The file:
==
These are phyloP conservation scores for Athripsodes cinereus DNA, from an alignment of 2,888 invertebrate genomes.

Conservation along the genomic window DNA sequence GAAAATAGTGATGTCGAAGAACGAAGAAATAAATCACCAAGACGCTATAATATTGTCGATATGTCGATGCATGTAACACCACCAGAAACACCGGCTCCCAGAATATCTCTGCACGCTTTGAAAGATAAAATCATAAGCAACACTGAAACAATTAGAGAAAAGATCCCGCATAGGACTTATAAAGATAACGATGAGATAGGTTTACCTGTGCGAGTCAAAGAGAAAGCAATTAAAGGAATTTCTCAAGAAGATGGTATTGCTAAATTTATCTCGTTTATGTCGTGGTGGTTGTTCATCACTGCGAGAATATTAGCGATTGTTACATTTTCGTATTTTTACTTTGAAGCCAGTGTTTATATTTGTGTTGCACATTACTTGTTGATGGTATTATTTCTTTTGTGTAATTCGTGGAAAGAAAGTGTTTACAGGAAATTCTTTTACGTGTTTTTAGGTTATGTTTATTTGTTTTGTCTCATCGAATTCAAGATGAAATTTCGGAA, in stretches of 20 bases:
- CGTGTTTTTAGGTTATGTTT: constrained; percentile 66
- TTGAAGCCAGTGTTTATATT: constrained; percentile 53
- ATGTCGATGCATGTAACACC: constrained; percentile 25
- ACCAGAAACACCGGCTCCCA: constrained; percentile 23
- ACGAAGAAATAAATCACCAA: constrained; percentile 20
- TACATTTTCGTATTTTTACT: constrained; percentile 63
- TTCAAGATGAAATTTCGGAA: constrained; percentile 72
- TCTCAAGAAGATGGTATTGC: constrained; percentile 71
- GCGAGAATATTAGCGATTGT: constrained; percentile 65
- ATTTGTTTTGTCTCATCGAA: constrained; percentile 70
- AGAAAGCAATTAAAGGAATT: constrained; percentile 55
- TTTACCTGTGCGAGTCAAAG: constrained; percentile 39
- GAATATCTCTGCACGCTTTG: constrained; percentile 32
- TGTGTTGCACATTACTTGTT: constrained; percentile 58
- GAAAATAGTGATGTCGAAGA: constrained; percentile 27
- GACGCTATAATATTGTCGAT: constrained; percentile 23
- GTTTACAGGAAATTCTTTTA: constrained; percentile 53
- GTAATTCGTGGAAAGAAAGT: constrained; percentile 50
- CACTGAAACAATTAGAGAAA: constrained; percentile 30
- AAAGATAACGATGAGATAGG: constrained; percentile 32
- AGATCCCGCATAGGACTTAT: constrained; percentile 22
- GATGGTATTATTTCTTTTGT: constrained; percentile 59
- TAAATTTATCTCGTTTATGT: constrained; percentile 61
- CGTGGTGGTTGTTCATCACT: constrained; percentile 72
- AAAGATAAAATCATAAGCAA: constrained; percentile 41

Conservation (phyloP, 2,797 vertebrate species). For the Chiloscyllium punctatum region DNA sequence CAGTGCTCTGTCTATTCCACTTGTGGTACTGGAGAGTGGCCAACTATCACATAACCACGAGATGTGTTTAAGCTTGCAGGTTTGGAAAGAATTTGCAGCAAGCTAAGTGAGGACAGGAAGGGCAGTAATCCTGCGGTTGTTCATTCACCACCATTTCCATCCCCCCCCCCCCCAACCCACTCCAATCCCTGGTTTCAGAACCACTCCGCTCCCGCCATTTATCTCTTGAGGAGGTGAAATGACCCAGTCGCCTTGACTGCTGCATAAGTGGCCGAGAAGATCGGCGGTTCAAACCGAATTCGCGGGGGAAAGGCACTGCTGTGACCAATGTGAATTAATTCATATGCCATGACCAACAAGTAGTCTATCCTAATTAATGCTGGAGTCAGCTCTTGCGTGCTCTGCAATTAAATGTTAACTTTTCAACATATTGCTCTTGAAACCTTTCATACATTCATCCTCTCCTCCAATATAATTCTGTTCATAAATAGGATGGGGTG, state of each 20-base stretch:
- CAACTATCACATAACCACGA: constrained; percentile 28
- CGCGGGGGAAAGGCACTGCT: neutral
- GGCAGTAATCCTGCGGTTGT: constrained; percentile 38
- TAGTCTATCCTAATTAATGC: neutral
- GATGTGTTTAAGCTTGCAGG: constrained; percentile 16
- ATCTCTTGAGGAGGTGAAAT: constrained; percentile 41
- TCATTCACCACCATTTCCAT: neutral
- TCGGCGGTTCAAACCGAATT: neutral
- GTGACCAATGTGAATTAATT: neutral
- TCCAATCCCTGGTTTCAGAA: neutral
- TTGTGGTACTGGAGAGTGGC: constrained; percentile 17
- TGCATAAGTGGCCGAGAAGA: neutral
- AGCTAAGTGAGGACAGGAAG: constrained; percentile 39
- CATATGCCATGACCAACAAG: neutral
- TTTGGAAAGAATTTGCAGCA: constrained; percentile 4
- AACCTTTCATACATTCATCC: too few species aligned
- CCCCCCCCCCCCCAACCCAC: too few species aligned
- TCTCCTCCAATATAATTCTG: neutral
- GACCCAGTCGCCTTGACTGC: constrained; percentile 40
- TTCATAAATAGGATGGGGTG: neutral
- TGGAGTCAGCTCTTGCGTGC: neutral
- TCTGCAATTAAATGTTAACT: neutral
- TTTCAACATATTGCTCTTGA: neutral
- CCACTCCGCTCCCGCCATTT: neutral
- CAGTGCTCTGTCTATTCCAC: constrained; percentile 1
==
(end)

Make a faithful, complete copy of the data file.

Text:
These are phyloP conservation scores for Athripsodes cinereus DNA, from an alignment of 2,888 invertebrate genomes.

Conservation along the genomic window DNA sequence GAAAATAGTGATGTCGAAGAACGAAGAAATAAATCACCAAGACGCTATAATATTGTCGATATGTCGATGCATGTAACACCACCAGAAACACCGGCTCCCAGAATATCTCTGCACGCTTTGAAAGATAAAATCATAAGCAACACTGAAACAATTAGAGAAAAGATCCCGCATAGGACTTATAAAGATAACGATGAGATAGGTTTACCTGTGCGAGTCAAAGAGAAAGCAATTAAAGGAATTTCTCAAGAAGATGGTATTGCTAAATTTATCTCGTTTATGTCGTGGTGGTTGTTCATCACTGCGAGAATATTAGCGATTGTTACATTTTCGTATTTTTACTTTGAAGCCAGTGTTTATATTTGTGTTGCACATTACTTGTTGATGGTATTATTTCTTTTGTGTAATTCGTGGAAAGAAAGTGTTTACAGGAAATTCTTTTACGTGTTTTTAGGTTATGTTTATTTGTTTTGTCTCATCGAATTCAAGATGAAATTTCGGAA, in stretches of 20 bases:
- CGTGTTTTTAGGTTATGTTT: constrained; percentile 66
- TTGAAGCCAGTGTTTATATT: constrained; percentile 53
- ATGTCGATGCATGTAACACC: constrained; percentile 25
- ACCAGAAACACCGGCTCCCA: constrained; percentile 23
- ACGAAGAAATAAATCACCAA: constrained; percentile 20
- TACATTTTCGTATTTTTACT: constrained; percentile 63
- TTCAAGATGAAATTTCGGAA: constrained; percentile 72
- TCTCAAGAAGATGGTATTGC: constrained; percentile 71
- GCGAGAATATTAGCGATTGT: constrained; percentile 65
- ATTTGTTTTGTCTCATCGAA: constrained; percentile 70
- AGAAAGCAATTAAAGGAATT: constrained; percentile 55
- TTTACCTGTGCGAGTCAAAG: constrained; percentile 39
- GAATATCTCTGCACGCTTTG: constrained; percentile 32
- TGTGTTGCACATTACTTGTT: constrained; percentile 58
- GAAAATAGTGATGTCGAAGA: constrained; percentile 27
- GACGCTATAATATTGTCGAT: constrained; percentile 23
- GTTTACAGGAAATTCTTTTA: constrained; percentile 53
- GTAATTCGTGGAAAGAAAGT: constrained; percentile 50
- CACTGAAACAATTAGAGAAA: constrained; percentile 30
- AAAGATAACGATGAGATAGG: constrained; percentile 32
- AGATCCCGCATAGGACTTAT: constrained; percentile 22
- GATGGTATTATTTCTTTTGT: constrained; percentile 59
- TAAATTTATCTCGTTTATGT: constrained; percentile 61
- CGTGGTGGTTGTTCATCACT: constrained; percentile 72
- AAAGATAAAATCATAAGCAA: constrained; percentile 41

Conservation (phyloP, 2,797 vertebrate species). For the Chiloscyllium punctatum region DNA sequence CAGTGCTCTGTCTATTCCACTTGTGGTACTGGAGAGTGGCCAACTATCACATAACCACGAGATGTGTTTAAGCTTGCAGGTTTGGAAAGAATTTGCAGCAAGCTAAGTGAGGACAGGAAGGGCAGTAATCCTGCGGTTGTTCATTCACCACCATTTCCATCCCCCCCCCCCCCAACCCACTCCAATCCCTGGTTTCAGAACCACTCCGCTCCCGCCATTTATCTCTTGAGGAGGTGAAATGACCCAGTCGCCTTGACTGCTGCATAAGTGGCCGAGAAGATCGGCGGTTCAAACCGAATTCGCGGGGGAAAGGCACTGCTGTGACCAATGTGAATTAATTCATATGCCATGACCAACAAGTAGTCTATCCTAATTAATGCTGGAGTCAGCTCTTGCGTGCTCTGCAATTAAATGTTAACTTTTCAACATATTGCTCTTGAAACCTTTCATACATTCATCCTCTCCTCCAATATAATTCTGTTCATAAATAGGATGGGGTG, state of each 20-base stretch:
- CAACTATCACATAACCACGA: constrained; percentile 28
- CGCGGGGGAAAGGCACTGCT: neutral
- GGCAGTAATCCTGCGGTTGT: constrained; percentile 38
- TAGTCTATCCTAATTAATGC: neutral
- GATGTGTTTAAGCTTGCAGG: constrained; percentile 16
- ATCTCTTGAGGAGGTGAAAT: constrained; percentile 41
- TCATTCACCACCATTTCCAT: neutral
- TCGGCGGTTCAAACCGAATT: neutral
- GTGACCAATGTGAATTAATT: neutral
- TCCAATCCCTGGTTTCAGAA: neutral
- TTGTGGTACTGGAGAGTGGC: constrained; percentile 17
- TGCATAAGTGGCCGAGAAGA: neutral
- AGCTAAGTGAGGACAGGAAG: constrained; percentile 39
- CATATGCCATGACCAACAAG: neutral
- TTTGGAAAGAATTTGCAGCA: constrained; percentile 4
- AACCTTTCATACATTCATCC: too few species aligned
- CCCCCCCCCCCCCAACCCAC: too few species aligned
- TCTCCTCCAATATAATTCTG: neutral
- GACCCAGTCGCCTTGACTGC: constrained; percentile 40
- TTCATAAATAGGATGGGGTG: neutral
- TGGAGTCAGCTCTTGCGTGC: neutral
- TCTGCAATTAAATGTTAACT: neutral
- TTTCAACATATTGCTCTTGA: neutral
- CCACTCCGCTCCCGCCATTT: neutral
- CAGTGCTCTGTCTATTCCAC: constrained; percentile 1